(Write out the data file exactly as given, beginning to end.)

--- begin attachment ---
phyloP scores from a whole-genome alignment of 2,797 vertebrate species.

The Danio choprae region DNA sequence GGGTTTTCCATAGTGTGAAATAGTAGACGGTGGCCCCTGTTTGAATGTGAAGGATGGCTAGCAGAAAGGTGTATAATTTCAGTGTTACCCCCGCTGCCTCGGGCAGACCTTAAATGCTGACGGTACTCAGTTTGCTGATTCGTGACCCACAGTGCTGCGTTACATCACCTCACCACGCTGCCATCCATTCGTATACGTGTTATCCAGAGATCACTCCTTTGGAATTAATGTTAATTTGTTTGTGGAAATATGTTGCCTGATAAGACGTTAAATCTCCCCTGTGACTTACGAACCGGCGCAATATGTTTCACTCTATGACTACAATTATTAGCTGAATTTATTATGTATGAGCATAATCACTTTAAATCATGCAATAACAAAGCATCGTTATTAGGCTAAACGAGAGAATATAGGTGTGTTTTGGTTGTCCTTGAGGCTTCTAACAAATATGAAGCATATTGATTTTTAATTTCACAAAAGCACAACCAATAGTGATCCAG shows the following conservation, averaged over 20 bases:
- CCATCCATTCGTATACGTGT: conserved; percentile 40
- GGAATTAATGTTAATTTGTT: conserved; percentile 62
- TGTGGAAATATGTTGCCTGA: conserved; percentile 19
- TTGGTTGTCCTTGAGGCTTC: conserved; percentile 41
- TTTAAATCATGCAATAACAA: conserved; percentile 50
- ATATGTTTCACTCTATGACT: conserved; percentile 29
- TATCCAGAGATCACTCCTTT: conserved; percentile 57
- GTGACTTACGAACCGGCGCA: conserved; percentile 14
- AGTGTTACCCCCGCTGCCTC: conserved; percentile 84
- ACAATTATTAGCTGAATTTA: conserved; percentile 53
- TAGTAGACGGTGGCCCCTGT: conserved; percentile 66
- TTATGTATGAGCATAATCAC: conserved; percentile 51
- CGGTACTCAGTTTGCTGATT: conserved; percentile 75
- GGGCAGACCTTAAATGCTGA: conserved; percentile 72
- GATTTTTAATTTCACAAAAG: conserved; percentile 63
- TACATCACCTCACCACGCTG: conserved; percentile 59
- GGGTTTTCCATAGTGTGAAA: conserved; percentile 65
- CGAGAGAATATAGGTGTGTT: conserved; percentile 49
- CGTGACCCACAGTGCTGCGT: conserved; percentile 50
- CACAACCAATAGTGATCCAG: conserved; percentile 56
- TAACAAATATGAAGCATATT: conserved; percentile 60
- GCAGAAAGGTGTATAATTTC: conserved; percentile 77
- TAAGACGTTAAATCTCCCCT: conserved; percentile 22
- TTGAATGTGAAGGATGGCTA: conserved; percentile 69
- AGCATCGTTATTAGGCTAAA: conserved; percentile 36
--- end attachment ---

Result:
phyloP scores from a whole-genome alignment of 2,797 vertebrate species.

The Danio choprae region DNA sequence GGGTTTTCCATAGTGTGAAATAGTAGACGGTGGCCCCTGTTTGAATGTGAAGGATGGCTAGCAGAAAGGTGTATAATTTCAGTGTTACCCCCGCTGCCTCGGGCAGACCTTAAATGCTGACGGTACTCAGTTTGCTGATTCGTGACCCACAGTGCTGCGTTACATCACCTCACCACGCTGCCATCCATTCGTATACGTGTTATCCAGAGATCACTCCTTTGGAATTAATGTTAATTTGTTTGTGGAAATATGTTGCCTGATAAGACGTTAAATCTCCCCTGTGACTTACGAACCGGCGCAATATGTTTCACTCTATGACTACAATTATTAGCTGAATTTATTATGTATGAGCATAATCACTTTAAATCATGCAATAACAAAGCATCGTTATTAGGCTAAACGAGAGAATATAGGTGTGTTTTGGTTGTCCTTGAGGCTTCTAACAAATATGAAGCATATTGATTTTTAATTTCACAAAAGCACAACCAATAGTGATCCAG shows the following conservation, averaged over 20 bases:
- CCATCCATTCGTATACGTGT: conserved; percentile 40
- GGAATTAATGTTAATTTGTT: conserved; percentile 62
- TGTGGAAATATGTTGCCTGA: conserved; percentile 19
- TTGGTTGTCCTTGAGGCTTC: conserved; percentile 41
- TTTAAATCATGCAATAACAA: conserved; percentile 50
- ATATGTTTCACTCTATGACT: conserved; percentile 29
- TATCCAGAGATCACTCCTTT: conserved; percentile 57
- GTGACTTACGAACCGGCGCA: conserved; percentile 14
- AGTGTTACCCCCGCTGCCTC: conserved; percentile 84
- ACAATTATTAGCTGAATTTA: conserved; percentile 53
- TAGTAGACGGTGGCCCCTGT: conserved; percentile 66
- TTATGTATGAGCATAATCAC: conserved; percentile 51
- CGGTACTCAGTTTGCTGATT: conserved; percentile 75
- GGGCAGACCTTAAATGCTGA: conserved; percentile 72
- GATTTTTAATTTCACAAAAG: conserved; percentile 63
- TACATCACCTCACCACGCTG: conserved; percentile 59
- GGGTTTTCCATAGTGTGAAA: conserved; percentile 65
- CGAGAGAATATAGGTGTGTT: conserved; percentile 49
- CGTGACCCACAGTGCTGCGT: conserved; percentile 50
- CACAACCAATAGTGATCCAG: conserved; percentile 56
- TAACAAATATGAAGCATATT: conserved; percentile 60
- GCAGAAAGGTGTATAATTTC: conserved; percentile 77
- TAAGACGTTAAATCTCCCCT: conserved; percentile 22
- TTGAATGTGAAGGATGGCTA: conserved; percentile 69
- AGCATCGTTATTAGGCTAAA: conserved; percentile 36